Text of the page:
Lý Cao Tông

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Lý Cao Tông
Emperor of Đại Việt
Predecessor Lý Anh Tông
Successor Lý Huệ Tông
Born 6 July 1173
Died 15 November 1210
Full name
Lý Long Cán or Lý Long Trát
Dynasty Lý Dynasty

Lý Cao Tông (1176–1210), born Lý Long Trát or Lý Long Cán, was the seventh emperor of the Lý dynasty, ruling for 35 years. Some consider his reign to begin the falling into decay of the Lý Dynasty because of his erroneous determinations. However, many historians agree that he had an important influence in Vietnamese history.[1]

Origin[edit]

Lý Cao Tông
Vietnamese name
Vietnamese Lý Cao Tông
Chữ Hán

He was the sixth son of Lý Anh Tông. His mother was Đỗ Thụy Châu who later became Empress Dowager Đỗ. He was born Lý Long Cán (or Trát) on May 25, 1173 according to the Eastern calendar. He was enthroned when he was very young, at the age of three, as one of the youngest Emperors in Vietnam's history. Prior to this, his predecessor Emperor Lý Anh Tông disposed the former Crown Prince Long Xưởng and replaced Prince Cán with this title. Tô Hiến Thành was trusted to become the regent to help the young Emperor run the court and administer his nation. It is often noted that his age and inexperience proved to be a minimal disadvantage in his ability to govern.

The Regent Tô Hiến Thành[edit]

Tô Hiến Thành was considered a talent and competent official when he was conferred the title Regent. After the death of Anh Tông, his uppermost consort (now became Empress Dowager Chiêu Linh) wanted to dethrone her son Long Xưởng, who was the former Crown Prince. But thanks to Tô Hiến Thành's peremptoriness, Cán eventually became the successor of the throne.

Tô Hiến Thành fell ill not long after. At death's door, he recommended Empress Dowager Đỗ an official named Trần Trung Tá. She said a good word for his recommendation but it was merely something to please the dying people. After he died in 1179, she chose Đỗ An Di to become the Regent for her son.[2]

In 1181, Lý Long Xưởng led his army in a mutiny and looted the capital. One year later, Empress Dowager Đỗ appointed Lý Kính Tu to teach her son. He was a capable official tutoring the young emperor in literature and morality. Thereafter, Empress Dowager Chiêu Linh and his son gave up the plot to mutiny.

Epicurean Emperor[edit]

The Emperor was meek and lenient while young, but after he grew and directly administered his reign, he became more and more cruel and sent the nation into turmoil. He loved to hunt and built himself large palaces at his people's expense. The codes and rules of his reign were obscure and immoral, leading the people to conflict with the local administration and rebel from the injustice and drudgery. At worst, they devastated buildings and looted villages.

In March 1189, Cao Tông took a trip around the nation and built pagoda or temples wherever a deity or spirit was said to reside. Nine years later, he built Nghênh Thiềm palace. The apex of his indulgence was in 1203, when he had numerous palaces built. By 1208, there were multiple famines and many people died of starvation. Despite the state of his country, the Emperor continued to indulge in pleasure and personal building projects.

An official named Cao Đường Long observed a strange-bird nesting on the roof of the unfinished palace Kính Thiên (means Respecting the Heaven)and predicted that a new and more powerful dynasty would soon supersede the current dynasty. He advised the Emperor to stop the injurious building projects, but the Emperor ignored him and instead listened to a eunuch named Phạm Bỉnh Di. The Emperor also ignored the looting and robberies outside the citadel.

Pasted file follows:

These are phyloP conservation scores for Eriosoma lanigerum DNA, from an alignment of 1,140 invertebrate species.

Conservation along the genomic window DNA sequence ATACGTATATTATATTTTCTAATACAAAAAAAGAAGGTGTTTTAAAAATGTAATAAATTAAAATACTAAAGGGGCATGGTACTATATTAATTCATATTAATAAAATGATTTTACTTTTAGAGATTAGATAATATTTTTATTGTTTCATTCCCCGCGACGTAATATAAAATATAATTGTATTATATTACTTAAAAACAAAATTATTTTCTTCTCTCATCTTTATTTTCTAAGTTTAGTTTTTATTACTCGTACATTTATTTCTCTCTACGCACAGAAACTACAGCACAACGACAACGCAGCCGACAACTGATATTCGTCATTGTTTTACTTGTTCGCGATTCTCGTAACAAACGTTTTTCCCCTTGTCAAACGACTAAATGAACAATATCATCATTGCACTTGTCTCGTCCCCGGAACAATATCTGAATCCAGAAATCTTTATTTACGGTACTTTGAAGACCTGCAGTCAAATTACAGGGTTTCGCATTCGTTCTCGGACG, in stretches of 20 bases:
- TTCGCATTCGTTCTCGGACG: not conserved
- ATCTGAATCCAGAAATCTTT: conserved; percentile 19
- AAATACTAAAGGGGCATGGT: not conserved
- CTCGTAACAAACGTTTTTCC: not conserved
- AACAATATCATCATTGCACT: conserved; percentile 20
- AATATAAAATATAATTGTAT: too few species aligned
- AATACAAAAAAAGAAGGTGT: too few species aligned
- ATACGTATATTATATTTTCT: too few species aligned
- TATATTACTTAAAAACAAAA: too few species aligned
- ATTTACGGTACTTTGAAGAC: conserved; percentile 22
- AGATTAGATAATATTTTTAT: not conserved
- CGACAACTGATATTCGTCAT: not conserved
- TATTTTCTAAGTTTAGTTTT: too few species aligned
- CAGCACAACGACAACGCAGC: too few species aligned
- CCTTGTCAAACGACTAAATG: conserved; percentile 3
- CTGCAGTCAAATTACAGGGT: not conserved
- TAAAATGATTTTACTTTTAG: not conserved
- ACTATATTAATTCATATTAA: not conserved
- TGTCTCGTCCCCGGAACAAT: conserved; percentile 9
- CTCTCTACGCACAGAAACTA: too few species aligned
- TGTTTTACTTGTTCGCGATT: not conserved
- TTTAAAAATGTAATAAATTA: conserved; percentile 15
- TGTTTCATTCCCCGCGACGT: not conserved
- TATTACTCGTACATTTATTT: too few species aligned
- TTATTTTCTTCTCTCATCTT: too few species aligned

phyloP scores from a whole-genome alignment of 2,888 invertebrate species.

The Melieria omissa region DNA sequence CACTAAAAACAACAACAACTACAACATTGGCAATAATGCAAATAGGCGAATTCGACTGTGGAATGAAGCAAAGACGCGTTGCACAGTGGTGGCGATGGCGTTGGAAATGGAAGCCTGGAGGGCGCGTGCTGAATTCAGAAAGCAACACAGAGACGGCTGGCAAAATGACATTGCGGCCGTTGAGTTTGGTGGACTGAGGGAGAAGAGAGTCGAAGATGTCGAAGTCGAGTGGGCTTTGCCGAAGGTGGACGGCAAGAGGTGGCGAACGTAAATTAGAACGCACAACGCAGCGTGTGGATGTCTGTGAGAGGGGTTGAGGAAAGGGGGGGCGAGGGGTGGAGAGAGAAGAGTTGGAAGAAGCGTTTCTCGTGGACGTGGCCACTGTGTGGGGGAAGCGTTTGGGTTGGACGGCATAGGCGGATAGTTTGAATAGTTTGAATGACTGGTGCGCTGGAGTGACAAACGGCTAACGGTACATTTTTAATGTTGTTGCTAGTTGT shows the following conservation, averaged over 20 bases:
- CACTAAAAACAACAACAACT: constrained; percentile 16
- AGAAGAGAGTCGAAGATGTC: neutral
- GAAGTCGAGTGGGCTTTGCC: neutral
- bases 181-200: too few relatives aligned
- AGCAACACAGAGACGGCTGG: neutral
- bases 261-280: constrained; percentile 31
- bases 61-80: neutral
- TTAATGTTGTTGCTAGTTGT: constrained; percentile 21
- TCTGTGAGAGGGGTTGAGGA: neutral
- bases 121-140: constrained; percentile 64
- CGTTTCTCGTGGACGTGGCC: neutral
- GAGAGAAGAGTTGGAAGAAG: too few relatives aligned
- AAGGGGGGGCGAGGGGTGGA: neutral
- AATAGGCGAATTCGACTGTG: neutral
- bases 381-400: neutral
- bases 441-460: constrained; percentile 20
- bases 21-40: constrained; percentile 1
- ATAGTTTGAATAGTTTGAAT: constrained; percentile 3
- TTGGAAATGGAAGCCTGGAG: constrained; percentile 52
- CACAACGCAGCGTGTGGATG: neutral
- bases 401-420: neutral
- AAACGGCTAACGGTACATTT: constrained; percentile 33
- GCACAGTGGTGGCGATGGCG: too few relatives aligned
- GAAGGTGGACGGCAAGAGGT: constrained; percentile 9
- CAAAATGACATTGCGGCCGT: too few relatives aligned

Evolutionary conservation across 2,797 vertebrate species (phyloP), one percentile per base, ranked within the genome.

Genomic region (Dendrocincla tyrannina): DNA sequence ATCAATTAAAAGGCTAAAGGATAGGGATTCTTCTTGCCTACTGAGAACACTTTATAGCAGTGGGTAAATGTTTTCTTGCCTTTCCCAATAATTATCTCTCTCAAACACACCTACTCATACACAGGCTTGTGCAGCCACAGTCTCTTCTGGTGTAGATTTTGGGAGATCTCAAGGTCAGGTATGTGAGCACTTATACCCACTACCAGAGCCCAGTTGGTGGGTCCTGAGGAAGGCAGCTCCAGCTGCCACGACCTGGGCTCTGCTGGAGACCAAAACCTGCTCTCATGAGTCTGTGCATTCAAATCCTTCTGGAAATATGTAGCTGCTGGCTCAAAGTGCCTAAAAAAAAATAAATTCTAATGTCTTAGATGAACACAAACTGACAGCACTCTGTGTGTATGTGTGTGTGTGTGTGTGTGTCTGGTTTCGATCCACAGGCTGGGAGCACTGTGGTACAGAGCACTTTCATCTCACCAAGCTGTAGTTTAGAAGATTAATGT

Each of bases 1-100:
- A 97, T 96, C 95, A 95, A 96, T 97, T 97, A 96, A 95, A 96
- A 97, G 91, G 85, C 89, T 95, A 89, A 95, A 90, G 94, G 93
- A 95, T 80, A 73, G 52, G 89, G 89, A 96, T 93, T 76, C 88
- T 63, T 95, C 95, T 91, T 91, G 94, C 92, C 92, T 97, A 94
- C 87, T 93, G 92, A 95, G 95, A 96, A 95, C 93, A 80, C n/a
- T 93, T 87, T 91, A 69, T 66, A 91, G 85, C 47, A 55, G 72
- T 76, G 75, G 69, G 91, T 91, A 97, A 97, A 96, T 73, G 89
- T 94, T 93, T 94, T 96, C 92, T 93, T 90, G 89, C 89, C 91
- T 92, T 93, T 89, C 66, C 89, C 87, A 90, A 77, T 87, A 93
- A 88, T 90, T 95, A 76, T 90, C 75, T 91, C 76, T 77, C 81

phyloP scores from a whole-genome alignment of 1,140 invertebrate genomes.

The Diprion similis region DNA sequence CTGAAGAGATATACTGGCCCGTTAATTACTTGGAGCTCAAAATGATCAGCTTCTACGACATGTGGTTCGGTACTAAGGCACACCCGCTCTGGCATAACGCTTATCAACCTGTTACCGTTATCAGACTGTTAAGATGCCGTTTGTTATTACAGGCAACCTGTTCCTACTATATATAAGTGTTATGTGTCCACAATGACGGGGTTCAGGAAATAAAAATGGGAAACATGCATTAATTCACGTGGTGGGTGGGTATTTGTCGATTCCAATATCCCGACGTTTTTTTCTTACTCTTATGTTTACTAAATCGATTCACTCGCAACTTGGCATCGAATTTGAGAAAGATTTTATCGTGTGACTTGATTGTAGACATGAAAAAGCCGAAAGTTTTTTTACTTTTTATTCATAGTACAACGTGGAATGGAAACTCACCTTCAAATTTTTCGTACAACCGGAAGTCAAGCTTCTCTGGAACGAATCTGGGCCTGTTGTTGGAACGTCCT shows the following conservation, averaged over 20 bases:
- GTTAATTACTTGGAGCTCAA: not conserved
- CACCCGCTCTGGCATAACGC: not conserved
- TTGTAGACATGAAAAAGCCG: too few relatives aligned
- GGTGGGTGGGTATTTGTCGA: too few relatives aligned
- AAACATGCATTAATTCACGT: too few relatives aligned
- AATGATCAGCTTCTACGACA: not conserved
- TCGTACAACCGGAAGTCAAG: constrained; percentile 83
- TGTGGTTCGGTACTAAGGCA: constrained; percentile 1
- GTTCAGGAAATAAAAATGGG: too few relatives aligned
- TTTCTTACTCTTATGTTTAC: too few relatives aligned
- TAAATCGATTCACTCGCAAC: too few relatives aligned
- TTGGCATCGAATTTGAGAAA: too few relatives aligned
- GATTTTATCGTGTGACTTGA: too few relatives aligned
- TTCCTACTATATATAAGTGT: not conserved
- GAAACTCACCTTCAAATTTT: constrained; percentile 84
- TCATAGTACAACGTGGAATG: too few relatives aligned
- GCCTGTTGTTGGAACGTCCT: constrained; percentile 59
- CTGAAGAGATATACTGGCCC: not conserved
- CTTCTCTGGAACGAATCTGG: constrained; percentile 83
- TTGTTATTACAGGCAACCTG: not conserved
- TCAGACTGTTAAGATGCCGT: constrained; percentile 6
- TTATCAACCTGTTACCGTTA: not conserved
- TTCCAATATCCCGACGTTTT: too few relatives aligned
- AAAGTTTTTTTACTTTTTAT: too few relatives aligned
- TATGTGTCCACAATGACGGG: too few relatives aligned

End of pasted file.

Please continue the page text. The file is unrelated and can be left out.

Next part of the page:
Turbulent era[edit]

Some rebellions[edit]

At that time, the affairs of the state were abandoned. Civil belief was replaced by disgust. Many revolts and secessions exploded amongst the peasantry and small local nobles. The court tried to suppress the rebellions, but it was to no actual effect.

In 1192, the civilians from Cổ Hoằng, Thanh Hóa rioted. The rebellions of Câu Diễn and Đinh Khả followed in 1198, who professed to be the descendants of Đinh Tiên Hoàng.

In August 1203, the king of Champa, Vidyanandana, entered Cửa Lò seeking asylum from a Khmer invasion. Vidyanandana killed the governor of Nghệ An, Pham Gieng. Vidyanandana then fled, never to be heard from again.[3]:79–80

There was a potent force rebelling in September 1203 under the leading of two people from Đại Hoàng River. Many years ago they had accused Đàm Dĩ Mông of bleeding monetary and civil property. They used the turbulent society and lack of a central power to establish a force to oppose the court. All generals sent to suppress them failed. The first generals were Trần Lệnh Hinh and Từ Anh Nhữ, a minister, who were both killed, and the last general was Đỗ Kính Tu.

In 1207, in the mountainous area of Tản Viên ( now Hà Tây ) there has a revolt of some minorities, which was quite prestigious.

In addition to the internal conflict and constant hunger during this time, the Song Dynasty invaded with their Northern Army and the Vietnamese living in the areas tried to flee.

The shifty official Phạm Du[edit]

March 1207, two squires in Hồng Châu area ( now Hải Dương and Hải Phòng) Đoàn Thượng and Đoàn Chủ rioted, built fortifications, and conferred the title Lord on themselves. Cao Tông dispatched a great amount of soldiers, dividing them on some corps to conquest the rebellion. There were 4 main corps from 4 directions: the Đại Thông corps of Đàm Dĩ Mông, the Khả Liễu corps of Phạm Bỉnh Di, the Phù Đái corps of Trần Hinh, the Nam Sách corps of Bảo Trinh; they all would assemble to suppress Đoàn Thượng's army. Recognizing that confronting Du with such a large army would kill them all, Thượng bribed Du with costly furniture and willingly followed him, establishing a coalition between Du and Thượng. Thanks to Du's efforts to implore Cao Tông for forgiving Thượng, Thượng saved his neck.